abstractNote = {The Trp53 gene is clearly associated with increased cancer risk. This, coupled with the broad understanding of its mode of action at the molecular level, makes this gene a good candidate for investigating the relationship between genetic risk factors and spontaneous cancer occurring in a mouse model exposed to low dose radiation. We have shown that adaptive response to chronic low dose radiation could increase cancer latency, as well as overall lifespan. To better understand the molecular processes that influence cellular risk, modern tools in molecular biology were used to evaluate the loss of heterozigozity (LOH) at the Trp53 locus, and chromosomal instability in the cells from mice exposed to chronic low dose radiation. Female mice carrying a single defective copy of the Trp53 gene were irradiated with doses of gamma-radiation delivered at a low dose rate of about 0.7 mGy/hr. Groups of mice (5 irradiated and 5 unexposed) were exposed to 0.33 mGy per day for 15, 30, 45, 60, 67 and 75 weeks equaling total body doses of 2.4, 4.7, 7.2, 9.7, 10.9 and 12.1 cGy, respectively. The presence of a single defective copy of the Trp53 gene increases cancer risk in these mice. However, in vivo exposure to low dose radiation increased cancer latency. We hypothesized that: (1) These mice might have spontaneous chromosome instability, and (2) that this low dose adaptive exposure would reduce the chromosomal instability. This instability was investigated using spectral karyotyping (SKY). Bone marrow cells from 5 irradiated mice (doses of 10.9 and 12.1 cGy) and 5 control mice were collected for metaphase harvest. Briefly, the cells were incubated at 37 C for 4 hours in RPMI containing 25% heat-inactivated FBS and 0.1 mg/ml colcemid, and then given a hypotonic treatment of 0.075M KCl for 20 minutes at 37 C. An average of 100 metaphases per mouse were karyotyped. The Trp53 heterozygous mice do not show apparent structural chromosome instability. From both unexposed and irradiated mice, only numerical aberrations were observed in 5 to 20% of the cells. There seem to be an age related increase in numerical aberrations as mice grow old. The results indicate that the presence of a defective copy of the Trp53 gene does not seem to affect spontaneous chromosomal instability or in response to chronic low dose exposure to g-radiation. In previous studies it was speculated that low dose and low dose rate in vivo exposure to g-radiation induces an adaptive response, which reduces the risk of cancer death generated by subsequent DNA damage from either spontaneous or radiation induced events due to enhanced recombinational repair. Induced recombination could result from reversion to homozygosity at Trp53 gene locus (Trp53 +/- to +/+) or loss of heterozygosity in unexposed mice (Trp53 +/- to -/-). This hypothesis was investigated using the quantitative real-time Polymerase Chain Reaction (QRT-PCR) quantification method and the novel Rolling Circle Amplification technique (RCA). For these purposes, spleenocytes and bone marrow cells from all the mice were isolated for cell fixation and DNA extraction. The defective Trp53 allele is generated by integration of a portion of the cloning vector pKONEO DNA into the coding sequence. Therefore, the genotypic changes are monitored based on the detection of the NEO allele and the normal Trp53 allele in the cells. To evaluate loss of heterozygosity at the Trp53 gene locus in a cell, detection of the NEO allele and the normal Trp53 allele using the dual color RCA was utilized. In our hands, this protocol did not give the required sensitivity. The gene signal enumeration was inconsistent and not reproducible. The protocol was modified and could not be optimized. Therefore, the QRT-PCR method was selected to evaluate the loss of heterozygosity with greater sensitivity and efficiency. A set of 4 primers was designed to target the NEO allele and the normal Trp53 allele in a PCR experiment using the LightCycler instrument (Roche Diagnostics). Detection of the specific PCR amplicon using the SYBR Green fluorescent dye provided real-time analysis of amplified target sequences. More than 800 real-time PCR reactions were conducted on DNA extracted from tissues of the irradiated and unexposed mice from the 30, 45, 60, 67 and 75 week groups. The crossing point (Cp) value calculated from the amplification curve correlates to the original number of copies of the Trp53 gene in the DNA sample. The Cp values were evaluated using the quantification software. A statistical analysis of the data is in progress to confirm any changes in the original number of DNA copies. This research will provide important information regarding the health effects and cancer risk of low doses of low LET radiation and should support the development of a biologically based model for risk assessment and subsequent radiation protection policy.},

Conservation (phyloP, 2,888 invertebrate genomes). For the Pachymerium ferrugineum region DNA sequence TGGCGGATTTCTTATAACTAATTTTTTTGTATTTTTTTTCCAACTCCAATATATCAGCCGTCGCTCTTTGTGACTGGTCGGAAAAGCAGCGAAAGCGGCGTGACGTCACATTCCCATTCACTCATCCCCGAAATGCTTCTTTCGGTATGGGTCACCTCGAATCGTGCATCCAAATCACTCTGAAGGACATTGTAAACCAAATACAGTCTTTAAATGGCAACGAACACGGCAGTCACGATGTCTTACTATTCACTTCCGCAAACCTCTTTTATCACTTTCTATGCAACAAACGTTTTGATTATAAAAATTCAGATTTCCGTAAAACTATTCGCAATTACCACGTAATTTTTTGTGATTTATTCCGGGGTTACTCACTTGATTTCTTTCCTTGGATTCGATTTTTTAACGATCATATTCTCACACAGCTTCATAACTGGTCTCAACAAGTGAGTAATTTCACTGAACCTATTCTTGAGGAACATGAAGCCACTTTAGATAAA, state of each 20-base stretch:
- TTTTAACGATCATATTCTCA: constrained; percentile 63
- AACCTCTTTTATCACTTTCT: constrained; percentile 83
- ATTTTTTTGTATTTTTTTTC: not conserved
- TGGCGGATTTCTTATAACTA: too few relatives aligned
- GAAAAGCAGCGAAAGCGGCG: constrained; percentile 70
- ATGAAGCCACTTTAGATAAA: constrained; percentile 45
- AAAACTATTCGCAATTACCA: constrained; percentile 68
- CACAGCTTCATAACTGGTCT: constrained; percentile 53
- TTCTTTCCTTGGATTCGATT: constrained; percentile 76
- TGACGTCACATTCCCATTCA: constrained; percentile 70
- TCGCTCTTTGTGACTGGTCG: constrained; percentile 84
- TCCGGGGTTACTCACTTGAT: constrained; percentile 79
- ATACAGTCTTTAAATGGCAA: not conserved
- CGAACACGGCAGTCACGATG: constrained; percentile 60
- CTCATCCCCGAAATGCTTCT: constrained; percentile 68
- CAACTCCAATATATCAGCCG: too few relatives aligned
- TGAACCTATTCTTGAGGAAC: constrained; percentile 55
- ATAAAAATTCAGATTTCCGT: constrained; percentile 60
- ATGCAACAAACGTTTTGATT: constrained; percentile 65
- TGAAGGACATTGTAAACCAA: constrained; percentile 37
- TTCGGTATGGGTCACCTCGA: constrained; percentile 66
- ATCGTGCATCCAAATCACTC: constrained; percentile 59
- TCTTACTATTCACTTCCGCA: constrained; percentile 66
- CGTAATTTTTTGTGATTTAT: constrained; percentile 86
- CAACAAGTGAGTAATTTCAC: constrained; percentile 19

doi = {10.2172/832808},
journal = {},
number = ,
volume = ,
place = {United States},
year = {2004},
month = {9}
}